Dear Casper, the friendly Recruiter

The reasons why I write this letter express my disappointment following my interview with you. I am not disappointed in whether I did well, as I had guessed I wasn’t shortlisted anytime between the 14 and 90 days of no contact from you.

Please be reassured that I harbour no hard feelings and that the content of this letter is to build awareness, which I hope can help you and other interviewers/interviewees.

Feedback is a gift and should be treated as thus by both the giver and the receiver. The giver should be thoughtful when choosing a gift and make it look presentable when you are presenting the gift. The receiver should be gracious, and if the gift is not to their liking, they must remember that the sentiments hold more value than the gift itself.

I have been ‘ghosted’ and have ‘ghosted’ during my online dating days, and I am sure I am not the only one. It is as normal as swiping left or right. But when you are ghosted by an interviewer, who also happens to be an HR ‘professional’  or a Recruitment Consultant, I have a more invested interest -as an HR professional, a job seeker, and a person.

Job hunting is not as easy as finding a match on Tinder-there are times where I wish it were! I have applied to over 500 jobs between May and July and have had about 20 interviews at different stages. It is emotionally, physically and mentally draining, and you are competing against hundreds of people. Job hunting is a sport.

I am not complaining as many people have not had any interviews and have been looking for employment much longer than I have (KEEP IT UP!!!)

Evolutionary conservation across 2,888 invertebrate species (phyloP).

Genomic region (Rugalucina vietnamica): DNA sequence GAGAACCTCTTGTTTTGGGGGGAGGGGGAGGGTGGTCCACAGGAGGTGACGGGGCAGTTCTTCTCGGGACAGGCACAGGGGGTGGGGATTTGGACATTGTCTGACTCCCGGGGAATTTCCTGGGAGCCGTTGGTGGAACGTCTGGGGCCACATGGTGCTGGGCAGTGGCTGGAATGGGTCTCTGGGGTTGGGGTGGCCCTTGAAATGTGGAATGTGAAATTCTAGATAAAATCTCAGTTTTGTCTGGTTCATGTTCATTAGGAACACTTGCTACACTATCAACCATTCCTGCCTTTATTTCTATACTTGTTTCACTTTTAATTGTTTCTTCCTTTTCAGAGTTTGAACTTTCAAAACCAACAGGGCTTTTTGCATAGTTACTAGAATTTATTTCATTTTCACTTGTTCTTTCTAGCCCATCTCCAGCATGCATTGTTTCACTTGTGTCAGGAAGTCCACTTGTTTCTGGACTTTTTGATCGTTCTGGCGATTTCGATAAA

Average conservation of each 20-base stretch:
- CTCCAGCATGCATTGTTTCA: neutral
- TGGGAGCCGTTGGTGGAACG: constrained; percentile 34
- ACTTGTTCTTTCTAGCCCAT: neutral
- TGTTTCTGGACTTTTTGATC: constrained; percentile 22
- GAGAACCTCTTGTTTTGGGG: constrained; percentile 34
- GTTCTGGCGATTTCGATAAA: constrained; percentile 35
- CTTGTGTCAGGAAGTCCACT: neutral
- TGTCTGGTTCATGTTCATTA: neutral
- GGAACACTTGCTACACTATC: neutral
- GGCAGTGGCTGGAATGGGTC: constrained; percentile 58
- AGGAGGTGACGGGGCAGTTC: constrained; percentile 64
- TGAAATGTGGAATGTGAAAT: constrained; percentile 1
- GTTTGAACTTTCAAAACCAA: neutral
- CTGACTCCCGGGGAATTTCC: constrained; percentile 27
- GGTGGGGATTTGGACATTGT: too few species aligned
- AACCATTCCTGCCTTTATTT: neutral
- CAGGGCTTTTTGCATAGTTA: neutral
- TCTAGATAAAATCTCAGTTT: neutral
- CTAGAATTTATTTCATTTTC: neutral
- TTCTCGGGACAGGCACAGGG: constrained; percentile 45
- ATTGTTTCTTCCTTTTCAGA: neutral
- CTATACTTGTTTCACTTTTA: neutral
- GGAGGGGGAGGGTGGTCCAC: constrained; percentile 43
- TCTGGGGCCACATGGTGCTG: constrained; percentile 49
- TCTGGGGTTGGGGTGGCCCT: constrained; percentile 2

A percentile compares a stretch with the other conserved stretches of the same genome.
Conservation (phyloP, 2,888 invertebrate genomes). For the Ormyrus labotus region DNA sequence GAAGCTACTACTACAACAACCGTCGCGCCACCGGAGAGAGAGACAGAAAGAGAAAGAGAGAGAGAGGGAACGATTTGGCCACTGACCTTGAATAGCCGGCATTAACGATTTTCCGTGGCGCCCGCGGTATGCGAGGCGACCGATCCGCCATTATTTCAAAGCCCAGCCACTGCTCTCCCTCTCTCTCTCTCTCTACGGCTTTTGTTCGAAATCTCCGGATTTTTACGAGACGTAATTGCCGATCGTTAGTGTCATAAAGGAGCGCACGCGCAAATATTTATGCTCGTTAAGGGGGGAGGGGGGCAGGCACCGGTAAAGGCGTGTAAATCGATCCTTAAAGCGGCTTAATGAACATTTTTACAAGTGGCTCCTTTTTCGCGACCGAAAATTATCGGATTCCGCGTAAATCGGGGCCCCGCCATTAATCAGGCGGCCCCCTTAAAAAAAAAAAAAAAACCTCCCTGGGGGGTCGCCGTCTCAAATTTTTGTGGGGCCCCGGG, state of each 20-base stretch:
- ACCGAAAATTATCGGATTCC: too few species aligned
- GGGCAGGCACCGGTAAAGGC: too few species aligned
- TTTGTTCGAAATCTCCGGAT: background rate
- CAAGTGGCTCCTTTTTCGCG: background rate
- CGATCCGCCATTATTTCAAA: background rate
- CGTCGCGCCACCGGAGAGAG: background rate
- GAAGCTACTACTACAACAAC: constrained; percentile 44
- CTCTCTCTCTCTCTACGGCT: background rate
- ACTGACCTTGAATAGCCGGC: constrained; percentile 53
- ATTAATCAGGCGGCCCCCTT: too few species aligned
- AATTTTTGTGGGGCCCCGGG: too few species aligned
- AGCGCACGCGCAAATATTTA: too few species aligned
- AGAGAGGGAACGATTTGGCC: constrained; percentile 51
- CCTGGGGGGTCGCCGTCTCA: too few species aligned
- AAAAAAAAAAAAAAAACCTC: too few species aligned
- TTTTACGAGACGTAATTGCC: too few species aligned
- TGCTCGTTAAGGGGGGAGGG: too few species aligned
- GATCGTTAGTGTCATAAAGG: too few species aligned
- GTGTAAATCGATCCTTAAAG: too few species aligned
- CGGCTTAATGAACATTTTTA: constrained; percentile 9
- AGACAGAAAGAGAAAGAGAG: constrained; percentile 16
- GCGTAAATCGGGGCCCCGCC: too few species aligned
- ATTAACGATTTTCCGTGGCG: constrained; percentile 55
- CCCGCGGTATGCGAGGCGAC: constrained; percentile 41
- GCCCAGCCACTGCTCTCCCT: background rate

Job hunting also requires an investment of time- the more stages you pass, the more time a job seeker invests, and the majority of that time is spent preparing for the interview itself.

 ‘On average, it takes about five to 10 hours to properly prepare for an interview’ (Indeed, 2021)

That doesn’t even include applying for the role itself and the interview.

I understand that you have also invested time to review applications, have an initial screening call, do another shortlisting and arrange interviews. Still, the difference is that you get paid for your time, and I do not.

Where you are in a monogamous, equal relationship with your job, I am in a loveless entanglement with bills, rent and making sure I have food. Some people have more complicated situations than I do. Biggie’s song should have been titled ‘No Money, Mo’ problems’ as you think about these issues constantly.

Ghosting a candidate after interviewing them is not big, it’s not clever, and it’s just bad manners.

So, be mindful of the time and effort that job seekers invest and as a small act of respect for that time spent, send a timely response- good or bad.

Kind regards

Cyreta (former jobseeker)